Everything I wrote above is, perhaps, the main benefit of this story. These family details of the Deribins must certainly become part of the next film. But still, let's return to the strange picture of the death of the C-47 crew, taking into account the circumstances discovered.
"On November 25, 1943, the crash of the C-47 aircraft, tail number 22398, occurred. The crew was killed and buried in Yakutsk. Killed: Major Ponomarenko Fyodor Lukich – squadron commander of the 8th ATR; military technician 2nd rank Deribin Leonid Aleksandrovich – flight mechanic of the 8th ATR; petty Officer Popov Ivan Vasilyevich – radio operator of the 8th ATR; passenger Khavronin. The cause of the crash was a fire from a short circuit in the wiring in the cockpit. The collision of the aircraft with the ground occurred due to difficult piloting conditions due to fire and smoke in the cockpit."
The lost Douglas with the tail number 22398 was discovered from the air four days after the disappearance – on November 29, 1943.
"We searched for them for a long time and found them only on December 18, and brought the remains to Yakutsk," wrote the commander of the 8th Air Transport Regiment V. A. Pushchinsky to Leonid Deribin's wife, who personally took part in the search and transportation of the bodies of fallen comrades.
Praskovya Vasilyevna flew to Yakutsk on the same transport C-47 for her husband's funeral. The Douglas was piloted by the commander of the Air Transport Regiment, the legendary polar pilot, Hero of the Soviet Union Ilya Pavlovich Mazuruk himself. He also gave her a box of matches found in her husband's possession and a plate from one of the Pratt&Whitney engines of the crashed plane. By the way, we did not find it, deciding that it had been taken by those who found the plane before us.
According to Mazuruk, Deribin was found at the crash site without a head, which was found separately. But the body itself was not damaged, except for the hands – the palms were damaged by deep cuts. According to colleagues, these were traces of attempts to break something. Obviously, after the cockpit had filled with smoke, the crew fought to save the aircraft. Perhaps the cause of the damage to the hands was just the burning electrical wiring.
A conspiracy theory was also voiced: "The cause of the fire on board were charges placed in the pilot's seats." According to Olga Leonidovna, both I. P. Mazuruk and V. A. Pushchinsky stubbornly adhered to the ‘sabotage’ version, and it had also persevered for decades in family stories.
Viktor Glazkov, a radio operator, also writes about this in his unpublished diaries: "The commander of the 8th ATR Lieutenant Colonel Pushchinsky V. A. went to the crash site on a tractor with a sledge. He brought three corpses of our comrades wrapped in parachutes. The crew of Benkunsky G. S. with which I flew as a radio operator, with Pushchinsky on board, delivered the corpses to Yakutsk, where they were buried. The causes of the explosion of the aircraft were not found at the scene. They put forward a version that in the States, where Ponomarenko had delivered our trade delegation earlier, a time bomb was planted on him. The explosion occurred on the seventh day after returning from Washington."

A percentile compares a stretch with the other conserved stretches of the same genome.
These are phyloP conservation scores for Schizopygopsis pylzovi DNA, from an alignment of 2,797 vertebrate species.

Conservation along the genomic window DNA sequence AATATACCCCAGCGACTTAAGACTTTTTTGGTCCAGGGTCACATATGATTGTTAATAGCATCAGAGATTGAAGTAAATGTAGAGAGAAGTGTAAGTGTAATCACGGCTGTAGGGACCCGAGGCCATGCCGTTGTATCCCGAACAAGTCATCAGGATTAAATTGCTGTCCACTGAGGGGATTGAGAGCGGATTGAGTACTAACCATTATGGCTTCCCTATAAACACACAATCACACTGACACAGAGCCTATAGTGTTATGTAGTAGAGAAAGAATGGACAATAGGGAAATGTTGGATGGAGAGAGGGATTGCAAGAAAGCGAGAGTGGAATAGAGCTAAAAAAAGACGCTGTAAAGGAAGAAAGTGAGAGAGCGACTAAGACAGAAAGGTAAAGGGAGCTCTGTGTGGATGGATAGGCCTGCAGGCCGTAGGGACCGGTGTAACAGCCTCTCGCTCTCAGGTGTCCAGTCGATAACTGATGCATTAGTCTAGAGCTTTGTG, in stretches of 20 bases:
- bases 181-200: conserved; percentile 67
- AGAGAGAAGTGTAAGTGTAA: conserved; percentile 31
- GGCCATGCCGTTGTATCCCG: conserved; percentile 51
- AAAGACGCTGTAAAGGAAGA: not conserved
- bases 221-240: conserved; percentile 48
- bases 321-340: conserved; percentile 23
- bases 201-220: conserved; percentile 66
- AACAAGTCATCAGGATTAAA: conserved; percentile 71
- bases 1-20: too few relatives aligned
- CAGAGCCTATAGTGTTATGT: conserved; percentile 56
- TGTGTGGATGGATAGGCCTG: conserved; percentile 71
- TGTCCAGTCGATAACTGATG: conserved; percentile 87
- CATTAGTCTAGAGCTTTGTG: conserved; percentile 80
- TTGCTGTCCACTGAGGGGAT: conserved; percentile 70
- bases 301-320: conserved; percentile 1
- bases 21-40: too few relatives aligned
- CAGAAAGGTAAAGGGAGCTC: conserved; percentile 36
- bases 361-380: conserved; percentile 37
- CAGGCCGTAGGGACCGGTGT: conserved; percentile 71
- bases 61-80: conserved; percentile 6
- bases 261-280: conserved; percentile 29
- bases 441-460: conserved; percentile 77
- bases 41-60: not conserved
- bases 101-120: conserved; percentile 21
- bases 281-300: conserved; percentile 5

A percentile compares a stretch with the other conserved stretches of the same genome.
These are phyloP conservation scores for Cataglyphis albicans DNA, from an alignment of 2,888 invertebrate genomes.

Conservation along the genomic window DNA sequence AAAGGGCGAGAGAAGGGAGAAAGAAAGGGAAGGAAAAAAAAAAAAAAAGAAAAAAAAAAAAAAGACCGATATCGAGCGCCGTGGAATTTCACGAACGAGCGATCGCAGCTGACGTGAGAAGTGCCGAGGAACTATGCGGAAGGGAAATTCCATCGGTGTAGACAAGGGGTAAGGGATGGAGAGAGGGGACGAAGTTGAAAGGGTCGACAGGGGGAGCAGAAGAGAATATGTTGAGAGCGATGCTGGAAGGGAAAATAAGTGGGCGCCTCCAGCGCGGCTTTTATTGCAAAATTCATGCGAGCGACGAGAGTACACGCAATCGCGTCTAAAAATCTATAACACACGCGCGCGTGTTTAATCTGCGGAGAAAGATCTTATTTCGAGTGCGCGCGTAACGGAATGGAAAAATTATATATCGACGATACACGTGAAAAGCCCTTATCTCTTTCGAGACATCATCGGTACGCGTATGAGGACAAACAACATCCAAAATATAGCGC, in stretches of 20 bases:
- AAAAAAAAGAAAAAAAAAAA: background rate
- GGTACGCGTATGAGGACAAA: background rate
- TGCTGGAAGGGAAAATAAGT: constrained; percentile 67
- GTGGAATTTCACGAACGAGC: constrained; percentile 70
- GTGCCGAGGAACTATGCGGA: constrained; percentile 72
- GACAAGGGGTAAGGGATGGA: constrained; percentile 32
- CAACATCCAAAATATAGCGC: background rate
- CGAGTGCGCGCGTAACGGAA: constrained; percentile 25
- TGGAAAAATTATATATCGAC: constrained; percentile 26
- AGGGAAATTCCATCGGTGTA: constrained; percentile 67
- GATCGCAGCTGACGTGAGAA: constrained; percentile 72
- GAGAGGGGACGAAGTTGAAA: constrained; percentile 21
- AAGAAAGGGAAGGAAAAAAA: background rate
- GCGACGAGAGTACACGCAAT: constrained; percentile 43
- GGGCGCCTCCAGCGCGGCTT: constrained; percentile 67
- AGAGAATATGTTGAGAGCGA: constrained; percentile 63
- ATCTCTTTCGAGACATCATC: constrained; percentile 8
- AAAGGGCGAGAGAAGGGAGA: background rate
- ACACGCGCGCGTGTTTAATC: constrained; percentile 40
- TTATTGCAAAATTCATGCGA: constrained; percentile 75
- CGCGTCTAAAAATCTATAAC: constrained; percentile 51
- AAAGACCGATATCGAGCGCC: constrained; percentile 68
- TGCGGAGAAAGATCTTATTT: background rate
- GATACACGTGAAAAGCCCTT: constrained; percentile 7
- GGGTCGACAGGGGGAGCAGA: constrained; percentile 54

The diaries of the radio operator Viktor Glazkov, by the way, have never been published and were discovered by us in the museum in the village of Egvekinot, Chukotka, during the expedition in the summer of 2022.
But in official documents, at least to which I had access, such details and versions are not mentioned. Not even a hint. This does not mean that they did not exist – such facts could not be made public for some political reasons. Olga Leonidovna also mentioned one more detail: one of the highest-ranking diplomats was supposed to fly to the USSR on this plane, but at the last moment he did not fly – his child fell ill. According to the official conclusion, the cause of the crash of the Douglas C-47 transport aircraft with the tail number 22398 on November 25, 1943, was a "technical malfunction".
As for me, I don't really believe in sabotage. A whole week had passed since returning from the USA. Even if we assume that there was a mine with a time mechanism, given the absolutely unpredictable weather in Chukotka even in summer, the plane could easily have spent two weeks in Uelkal instead of one. And catch fire on the ground, when neither the crew nor the passengers would have been on board. However, you may have your own arguments – speak out.
Saying goodbye, we gave Olga Leonidovna a token made from the skin of the C-47 aircraft with the tail number 22398, which crashed in Chukotka on November 25, 1943, as a souvenir…